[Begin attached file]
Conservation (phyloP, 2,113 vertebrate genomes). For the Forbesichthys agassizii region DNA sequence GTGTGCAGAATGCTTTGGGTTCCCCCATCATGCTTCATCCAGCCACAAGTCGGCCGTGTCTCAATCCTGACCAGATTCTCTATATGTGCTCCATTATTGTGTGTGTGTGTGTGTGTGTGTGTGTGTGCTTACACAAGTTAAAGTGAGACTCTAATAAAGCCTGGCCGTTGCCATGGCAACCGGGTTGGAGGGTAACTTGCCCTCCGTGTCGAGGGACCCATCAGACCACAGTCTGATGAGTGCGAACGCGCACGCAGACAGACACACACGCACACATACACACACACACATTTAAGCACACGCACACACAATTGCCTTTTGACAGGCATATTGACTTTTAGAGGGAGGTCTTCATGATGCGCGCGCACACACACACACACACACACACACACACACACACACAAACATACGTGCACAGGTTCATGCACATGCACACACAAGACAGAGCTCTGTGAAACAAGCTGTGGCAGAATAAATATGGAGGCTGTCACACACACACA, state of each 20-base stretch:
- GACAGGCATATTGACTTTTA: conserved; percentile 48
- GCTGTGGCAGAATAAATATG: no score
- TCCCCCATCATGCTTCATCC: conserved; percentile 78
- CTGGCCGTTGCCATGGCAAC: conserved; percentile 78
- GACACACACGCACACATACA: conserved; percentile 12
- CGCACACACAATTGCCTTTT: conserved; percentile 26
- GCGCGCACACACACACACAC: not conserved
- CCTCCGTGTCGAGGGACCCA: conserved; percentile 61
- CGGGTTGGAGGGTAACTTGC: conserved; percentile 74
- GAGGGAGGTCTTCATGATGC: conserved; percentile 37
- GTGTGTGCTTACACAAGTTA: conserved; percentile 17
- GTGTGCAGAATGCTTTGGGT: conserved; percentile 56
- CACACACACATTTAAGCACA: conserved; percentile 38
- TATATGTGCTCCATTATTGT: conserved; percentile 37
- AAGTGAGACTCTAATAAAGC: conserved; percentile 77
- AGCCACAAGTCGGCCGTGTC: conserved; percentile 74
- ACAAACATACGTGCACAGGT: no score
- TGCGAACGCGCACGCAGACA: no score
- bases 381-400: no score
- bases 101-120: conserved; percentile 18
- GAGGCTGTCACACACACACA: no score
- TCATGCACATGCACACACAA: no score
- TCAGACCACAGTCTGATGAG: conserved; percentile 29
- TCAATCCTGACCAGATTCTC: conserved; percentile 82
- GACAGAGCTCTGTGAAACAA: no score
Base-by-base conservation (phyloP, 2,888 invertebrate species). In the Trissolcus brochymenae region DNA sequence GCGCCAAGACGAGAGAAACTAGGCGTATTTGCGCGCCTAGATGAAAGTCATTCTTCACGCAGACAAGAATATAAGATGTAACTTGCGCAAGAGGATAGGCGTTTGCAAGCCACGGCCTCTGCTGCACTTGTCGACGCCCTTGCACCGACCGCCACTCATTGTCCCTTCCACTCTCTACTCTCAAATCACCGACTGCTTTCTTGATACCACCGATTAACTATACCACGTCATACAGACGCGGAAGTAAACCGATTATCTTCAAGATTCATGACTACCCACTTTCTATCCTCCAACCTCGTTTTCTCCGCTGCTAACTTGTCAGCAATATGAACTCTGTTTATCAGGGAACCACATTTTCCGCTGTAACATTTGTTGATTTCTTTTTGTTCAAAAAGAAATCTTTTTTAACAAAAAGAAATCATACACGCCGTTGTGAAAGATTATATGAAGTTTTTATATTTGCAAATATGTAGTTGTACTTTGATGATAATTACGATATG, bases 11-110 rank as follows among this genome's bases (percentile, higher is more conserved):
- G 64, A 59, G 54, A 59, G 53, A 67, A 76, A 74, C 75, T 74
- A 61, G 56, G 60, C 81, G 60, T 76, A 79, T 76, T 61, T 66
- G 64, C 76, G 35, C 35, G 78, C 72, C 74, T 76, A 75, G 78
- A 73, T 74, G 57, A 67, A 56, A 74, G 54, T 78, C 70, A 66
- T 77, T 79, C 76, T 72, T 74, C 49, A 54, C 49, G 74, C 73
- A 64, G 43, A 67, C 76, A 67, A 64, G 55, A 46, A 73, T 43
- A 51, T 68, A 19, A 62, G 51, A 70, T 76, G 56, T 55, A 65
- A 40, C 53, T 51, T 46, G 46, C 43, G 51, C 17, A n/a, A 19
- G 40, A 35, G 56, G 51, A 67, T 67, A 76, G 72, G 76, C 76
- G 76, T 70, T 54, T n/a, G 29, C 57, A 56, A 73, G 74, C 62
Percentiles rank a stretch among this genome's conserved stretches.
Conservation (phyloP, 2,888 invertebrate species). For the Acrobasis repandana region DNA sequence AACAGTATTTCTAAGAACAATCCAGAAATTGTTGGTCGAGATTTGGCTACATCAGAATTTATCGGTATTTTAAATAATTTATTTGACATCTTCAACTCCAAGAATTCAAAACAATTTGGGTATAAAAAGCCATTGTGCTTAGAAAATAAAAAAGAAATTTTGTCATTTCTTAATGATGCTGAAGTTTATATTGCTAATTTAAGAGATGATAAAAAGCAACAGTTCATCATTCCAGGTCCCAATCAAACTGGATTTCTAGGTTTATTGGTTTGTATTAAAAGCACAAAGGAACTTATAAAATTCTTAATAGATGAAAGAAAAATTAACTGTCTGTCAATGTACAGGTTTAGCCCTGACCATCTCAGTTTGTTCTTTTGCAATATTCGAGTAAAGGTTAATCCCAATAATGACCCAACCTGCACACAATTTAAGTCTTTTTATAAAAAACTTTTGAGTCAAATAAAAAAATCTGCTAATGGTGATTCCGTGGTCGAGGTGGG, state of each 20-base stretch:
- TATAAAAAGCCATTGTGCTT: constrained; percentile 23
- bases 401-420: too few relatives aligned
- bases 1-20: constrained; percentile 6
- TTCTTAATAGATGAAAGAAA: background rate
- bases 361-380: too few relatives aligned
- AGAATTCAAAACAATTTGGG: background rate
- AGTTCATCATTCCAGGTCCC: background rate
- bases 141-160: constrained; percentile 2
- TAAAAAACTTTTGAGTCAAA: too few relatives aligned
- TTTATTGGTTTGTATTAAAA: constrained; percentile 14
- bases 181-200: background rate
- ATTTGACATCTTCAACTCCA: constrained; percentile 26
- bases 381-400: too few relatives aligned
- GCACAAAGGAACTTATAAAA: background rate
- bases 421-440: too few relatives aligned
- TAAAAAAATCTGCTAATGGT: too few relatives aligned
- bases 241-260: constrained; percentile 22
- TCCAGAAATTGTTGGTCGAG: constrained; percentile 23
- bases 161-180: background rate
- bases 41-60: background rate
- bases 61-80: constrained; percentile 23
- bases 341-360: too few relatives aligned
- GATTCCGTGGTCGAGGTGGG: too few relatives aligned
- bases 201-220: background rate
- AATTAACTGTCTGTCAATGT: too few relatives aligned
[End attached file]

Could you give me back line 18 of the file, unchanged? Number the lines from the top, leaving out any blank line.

- ACAAACATACGTGCACAGGT: no score